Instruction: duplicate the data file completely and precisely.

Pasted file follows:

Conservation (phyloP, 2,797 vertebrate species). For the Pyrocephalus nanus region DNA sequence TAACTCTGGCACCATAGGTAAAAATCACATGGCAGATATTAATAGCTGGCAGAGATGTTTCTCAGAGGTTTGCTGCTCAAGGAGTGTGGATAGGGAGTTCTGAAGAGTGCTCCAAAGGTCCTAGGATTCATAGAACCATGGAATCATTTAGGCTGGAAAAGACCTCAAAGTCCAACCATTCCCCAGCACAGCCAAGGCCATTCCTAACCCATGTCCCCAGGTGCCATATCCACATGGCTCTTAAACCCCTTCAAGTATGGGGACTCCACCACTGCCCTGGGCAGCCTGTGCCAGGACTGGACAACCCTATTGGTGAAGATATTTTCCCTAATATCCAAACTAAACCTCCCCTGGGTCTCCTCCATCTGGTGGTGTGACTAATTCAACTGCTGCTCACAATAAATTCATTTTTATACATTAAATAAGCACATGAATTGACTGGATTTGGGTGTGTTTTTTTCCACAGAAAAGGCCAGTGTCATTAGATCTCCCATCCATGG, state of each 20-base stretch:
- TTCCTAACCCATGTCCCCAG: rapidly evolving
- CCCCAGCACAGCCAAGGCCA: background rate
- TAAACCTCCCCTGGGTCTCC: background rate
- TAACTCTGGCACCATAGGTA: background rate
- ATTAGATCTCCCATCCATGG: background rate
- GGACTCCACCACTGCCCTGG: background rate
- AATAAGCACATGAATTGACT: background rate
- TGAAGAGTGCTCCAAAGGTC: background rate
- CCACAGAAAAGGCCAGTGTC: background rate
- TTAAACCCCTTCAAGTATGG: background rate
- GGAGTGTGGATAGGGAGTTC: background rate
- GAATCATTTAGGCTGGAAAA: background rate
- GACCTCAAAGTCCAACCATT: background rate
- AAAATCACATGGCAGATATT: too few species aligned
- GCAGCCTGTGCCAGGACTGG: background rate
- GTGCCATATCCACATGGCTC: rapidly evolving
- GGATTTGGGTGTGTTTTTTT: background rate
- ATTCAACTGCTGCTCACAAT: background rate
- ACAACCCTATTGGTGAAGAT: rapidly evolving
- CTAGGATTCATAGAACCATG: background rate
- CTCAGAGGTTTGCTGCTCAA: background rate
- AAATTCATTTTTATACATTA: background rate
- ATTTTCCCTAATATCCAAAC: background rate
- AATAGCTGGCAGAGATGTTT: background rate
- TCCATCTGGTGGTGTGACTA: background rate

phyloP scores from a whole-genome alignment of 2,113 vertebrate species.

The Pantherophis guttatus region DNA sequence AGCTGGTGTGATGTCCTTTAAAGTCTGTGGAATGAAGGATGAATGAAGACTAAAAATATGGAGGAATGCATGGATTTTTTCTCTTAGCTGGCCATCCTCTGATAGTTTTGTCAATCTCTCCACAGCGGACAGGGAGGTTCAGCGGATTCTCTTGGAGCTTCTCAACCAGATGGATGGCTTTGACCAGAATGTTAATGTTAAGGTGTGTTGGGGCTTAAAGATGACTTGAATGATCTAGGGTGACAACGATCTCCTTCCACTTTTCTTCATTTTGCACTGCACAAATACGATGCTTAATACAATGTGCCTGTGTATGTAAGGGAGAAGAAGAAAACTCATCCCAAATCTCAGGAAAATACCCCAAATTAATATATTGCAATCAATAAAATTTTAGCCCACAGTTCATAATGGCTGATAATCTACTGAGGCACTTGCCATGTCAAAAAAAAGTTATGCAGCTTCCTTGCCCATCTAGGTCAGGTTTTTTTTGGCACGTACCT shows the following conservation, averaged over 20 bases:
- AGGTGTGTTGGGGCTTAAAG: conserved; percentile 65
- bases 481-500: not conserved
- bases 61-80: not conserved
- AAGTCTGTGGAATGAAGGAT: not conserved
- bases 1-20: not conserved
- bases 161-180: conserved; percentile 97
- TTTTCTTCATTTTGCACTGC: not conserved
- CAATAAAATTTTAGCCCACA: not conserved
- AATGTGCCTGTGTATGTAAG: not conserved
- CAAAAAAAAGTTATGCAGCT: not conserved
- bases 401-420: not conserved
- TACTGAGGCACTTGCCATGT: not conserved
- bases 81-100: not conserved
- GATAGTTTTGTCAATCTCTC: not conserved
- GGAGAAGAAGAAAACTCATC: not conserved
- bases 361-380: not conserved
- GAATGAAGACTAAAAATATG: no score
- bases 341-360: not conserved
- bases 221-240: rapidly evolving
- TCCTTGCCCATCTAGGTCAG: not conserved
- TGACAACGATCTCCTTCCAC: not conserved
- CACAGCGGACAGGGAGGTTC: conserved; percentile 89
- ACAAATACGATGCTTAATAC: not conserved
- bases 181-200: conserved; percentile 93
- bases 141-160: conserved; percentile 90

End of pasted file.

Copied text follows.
Conservation (phyloP, 2,797 vertebrate species). For the Pyrocephalus nanus region DNA sequence TAACTCTGGCACCATAGGTAAAAATCACATGGCAGATATTAATAGCTGGCAGAGATGTTTCTCAGAGGTTTGCTGCTCAAGGAGTGTGGATAGGGAGTTCTGAAGAGTGCTCCAAAGGTCCTAGGATTCATAGAACCATGGAATCATTTAGGCTGGAAAAGACCTCAAAGTCCAACCATTCCCCAGCACAGCCAAGGCCATTCCTAACCCATGTCCCCAGGTGCCATATCCACATGGCTCTTAAACCCCTTCAAGTATGGGGACTCCACCACTGCCCTGGGCAGCCTGTGCCAGGACTGGACAACCCTATTGGTGAAGATATTTTCCCTAATATCCAAACTAAACCTCCCCTGGGTCTCCTCCATCTGGTGGTGTGACTAATTCAACTGCTGCTCACAATAAATTCATTTTTATACATTAAATAAGCACATGAATTGACTGGATTTGGGTGTGTTTTTTTCCACAGAAAAGGCCAGTGTCATTAGATCTCCCATCCATGG, state of each 20-base stretch:
- TTCCTAACCCATGTCCCCAG: rapidly evolving
- CCCCAGCACAGCCAAGGCCA: background rate
- TAAACCTCCCCTGGGTCTCC: background rate
- TAACTCTGGCACCATAGGTA: background rate
- ATTAGATCTCCCATCCATGG: background rate
- GGACTCCACCACTGCCCTGG: background rate
- AATAAGCACATGAATTGACT: background rate
- TGAAGAGTGCTCCAAAGGTC: background rate
- CCACAGAAAAGGCCAGTGTC: background rate
- TTAAACCCCTTCAAGTATGG: background rate
- GGAGTGTGGATAGGGAGTTC: background rate
- GAATCATTTAGGCTGGAAAA: background rate
- GACCTCAAAGTCCAACCATT: background rate
- AAAATCACATGGCAGATATT: too few species aligned
- GCAGCCTGTGCCAGGACTGG: background rate
- GTGCCATATCCACATGGCTC: rapidly evolving
- GGATTTGGGTGTGTTTTTTT: background rate
- ATTCAACTGCTGCTCACAAT: background rate
- ACAACCCTATTGGTGAAGAT: rapidly evolving
- CTAGGATTCATAGAACCATG: background rate
- CTCAGAGGTTTGCTGCTCAA: background rate
- AAATTCATTTTTATACATTA: background rate
- ATTTTCCCTAATATCCAAAC: background rate
- AATAGCTGGCAGAGATGTTT: background rate
- TCCATCTGGTGGTGTGACTA: background rate

phyloP scores from a whole-genome alignment of 2,113 vertebrate species.

The Pantherophis guttatus region DNA sequence AGCTGGTGTGATGTCCTTTAAAGTCTGTGGAATGAAGGATGAATGAAGACTAAAAATATGGAGGAATGCATGGATTTTTTCTCTTAGCTGGCCATCCTCTGATAGTTTTGTCAATCTCTCCACAGCGGACAGGGAGGTTCAGCGGATTCTCTTGGAGCTTCTCAACCAGATGGATGGCTTTGACCAGAATGTTAATGTTAAGGTGTGTTGGGGCTTAAAGATGACTTGAATGATCTAGGGTGACAACGATCTCCTTCCACTTTTCTTCATTTTGCACTGCACAAATACGATGCTTAATACAATGTGCCTGTGTATGTAAGGGAGAAGAAGAAAACTCATCCCAAATCTCAGGAAAATACCCCAAATTAATATATTGCAATCAATAAAATTTTAGCCCACAGTTCATAATGGCTGATAATCTACTGAGGCACTTGCCATGTCAAAAAAAAGTTATGCAGCTTCCTTGCCCATCTAGGTCAGGTTTTTTTTGGCACGTACCT shows the following conservation, averaged over 20 bases:
- AGGTGTGTTGGGGCTTAAAG: conserved; percentile 65
- bases 481-500: not conserved
- bases 61-80: not conserved
- AAGTCTGTGGAATGAAGGAT: not conserved
- bases 1-20: not conserved
- bases 161-180: conserved; percentile 97
- TTTTCTTCATTTTGCACTGC: not conserved
- CAATAAAATTTTAGCCCACA: not conserved
- AATGTGCCTGTGTATGTAAG: not conserved
- CAAAAAAAAGTTATGCAGCT: not conserved
- bases 401-420: not conserved
- TACTGAGGCACTTGCCATGT: not conserved
- bases 81-100: not conserved
- GATAGTTTTGTCAATCTCTC: not conserved
- GGAGAAGAAGAAAACTCATC: not conserved
- bases 361-380: not conserved
- GAATGAAGACTAAAAATATG: no score
- bases 341-360: not conserved
- bases 221-240: rapidly evolving
- TCCTTGCCCATCTAGGTCAG: not conserved
- TGACAACGATCTCCTTCCAC: not conserved
- CACAGCGGACAGGGAGGTTC: conserved; percentile 89
- ACAAATACGATGCTTAATAC: not conserved
- bases 181-200: conserved; percentile 93
- bases 141-160: conserved; percentile 90